February 22, 2018 / Modified feb 22, 2018 4:02 p.m.

Fire Forecast Sparks 'Extreme Concern' for Managers

Predicted conditions, comparable to record fire seasons, saw officials move preparations earlier in the year.

Lizard Fire firefighters Firefighters battle the Lizard Fire on a smoky hillside, 2017. (PHOTO: Wyoming Hotshots via inciweb.nwcg.gov)

State officials warn that Arizona could be facing a fire season of historic proportions.

They normally start talking about fire-prevention measures in April, but this year they moved their customary fire-danger briefing up to February. State Forester Jeff Whitney said the move reflects the need to prepare early for fire season.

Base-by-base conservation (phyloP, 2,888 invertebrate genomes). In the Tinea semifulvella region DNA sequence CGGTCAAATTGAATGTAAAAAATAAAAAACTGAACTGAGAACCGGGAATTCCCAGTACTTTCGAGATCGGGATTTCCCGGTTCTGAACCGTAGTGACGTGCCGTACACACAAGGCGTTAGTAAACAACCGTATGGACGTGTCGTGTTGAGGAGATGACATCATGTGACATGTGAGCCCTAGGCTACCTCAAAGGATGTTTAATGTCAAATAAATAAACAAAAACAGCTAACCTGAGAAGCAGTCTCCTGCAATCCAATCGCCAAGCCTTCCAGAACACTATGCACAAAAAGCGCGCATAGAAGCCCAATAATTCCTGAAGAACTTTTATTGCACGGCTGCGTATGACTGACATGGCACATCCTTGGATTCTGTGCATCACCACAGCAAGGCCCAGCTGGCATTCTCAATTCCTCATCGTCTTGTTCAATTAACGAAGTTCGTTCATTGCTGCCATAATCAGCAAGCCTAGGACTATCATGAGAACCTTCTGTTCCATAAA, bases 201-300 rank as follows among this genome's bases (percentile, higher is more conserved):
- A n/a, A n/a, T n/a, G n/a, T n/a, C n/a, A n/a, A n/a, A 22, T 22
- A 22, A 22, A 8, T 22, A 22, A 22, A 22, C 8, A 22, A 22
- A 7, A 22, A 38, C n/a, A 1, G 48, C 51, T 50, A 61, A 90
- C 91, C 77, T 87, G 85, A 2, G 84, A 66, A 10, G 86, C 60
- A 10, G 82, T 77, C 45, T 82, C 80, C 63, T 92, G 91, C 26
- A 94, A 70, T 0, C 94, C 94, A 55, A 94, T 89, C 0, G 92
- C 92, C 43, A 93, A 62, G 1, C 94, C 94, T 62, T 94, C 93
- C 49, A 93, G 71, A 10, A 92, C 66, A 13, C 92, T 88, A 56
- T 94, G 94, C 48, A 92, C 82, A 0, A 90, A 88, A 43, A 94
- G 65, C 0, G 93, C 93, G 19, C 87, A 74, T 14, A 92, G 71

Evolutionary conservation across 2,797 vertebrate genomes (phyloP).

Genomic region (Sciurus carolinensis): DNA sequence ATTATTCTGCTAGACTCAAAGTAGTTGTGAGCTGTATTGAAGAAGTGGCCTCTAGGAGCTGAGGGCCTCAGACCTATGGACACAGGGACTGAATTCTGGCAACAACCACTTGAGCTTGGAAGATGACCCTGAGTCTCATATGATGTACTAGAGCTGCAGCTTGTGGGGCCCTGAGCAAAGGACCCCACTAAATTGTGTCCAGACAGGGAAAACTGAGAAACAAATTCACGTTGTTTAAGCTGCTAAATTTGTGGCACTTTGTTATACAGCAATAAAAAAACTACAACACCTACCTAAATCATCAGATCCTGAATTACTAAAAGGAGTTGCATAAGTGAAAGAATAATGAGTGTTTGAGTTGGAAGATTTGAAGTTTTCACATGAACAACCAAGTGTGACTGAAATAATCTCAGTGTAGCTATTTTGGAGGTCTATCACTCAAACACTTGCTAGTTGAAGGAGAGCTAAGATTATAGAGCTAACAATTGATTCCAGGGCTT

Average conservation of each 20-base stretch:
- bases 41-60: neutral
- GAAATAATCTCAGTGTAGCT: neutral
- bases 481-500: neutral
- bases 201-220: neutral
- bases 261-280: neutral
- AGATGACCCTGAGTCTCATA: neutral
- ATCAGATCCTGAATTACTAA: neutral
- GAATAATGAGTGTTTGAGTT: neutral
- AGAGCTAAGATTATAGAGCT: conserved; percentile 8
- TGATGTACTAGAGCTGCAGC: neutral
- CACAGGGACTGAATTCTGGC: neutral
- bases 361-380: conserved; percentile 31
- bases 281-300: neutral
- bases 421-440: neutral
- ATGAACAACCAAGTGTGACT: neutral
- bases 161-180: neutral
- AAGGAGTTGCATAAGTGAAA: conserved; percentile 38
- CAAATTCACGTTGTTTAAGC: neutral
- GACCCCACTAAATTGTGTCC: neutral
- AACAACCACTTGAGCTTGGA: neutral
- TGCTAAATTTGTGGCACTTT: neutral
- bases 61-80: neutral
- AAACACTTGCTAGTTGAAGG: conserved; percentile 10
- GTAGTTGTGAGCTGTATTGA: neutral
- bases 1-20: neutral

"I've been doing this for 45 years, and this has got us all extremely concerned," Whitney said at a Phoenix news conference.

Whitney heads the state's Forestry and Fire Management Department. When asked what part of state he's most concerned about, Whitney said he's concerned about every fuel bed at every elevation.

In other words, no part of Arizona can feel safe from fire danger this year.

At the same news conference, Gov. Doug Ducey said he's asked state lawmakers to double state fire-prevention funding from $1 to $2 million.

"This includes funds to remove hazardous vegetation and more," Ducey said. "We'll continue to take every step possible to prepare for this fire season, to protect people, pets and property."

Much of the state has had a dry winter. Rainfall in Phoenix is a fraction of the average. Near Tucson, recent storms have pushed precipitation above average. But fire officials are more worried by the dry vegetation that grew after last year's abundant monsoon rains.

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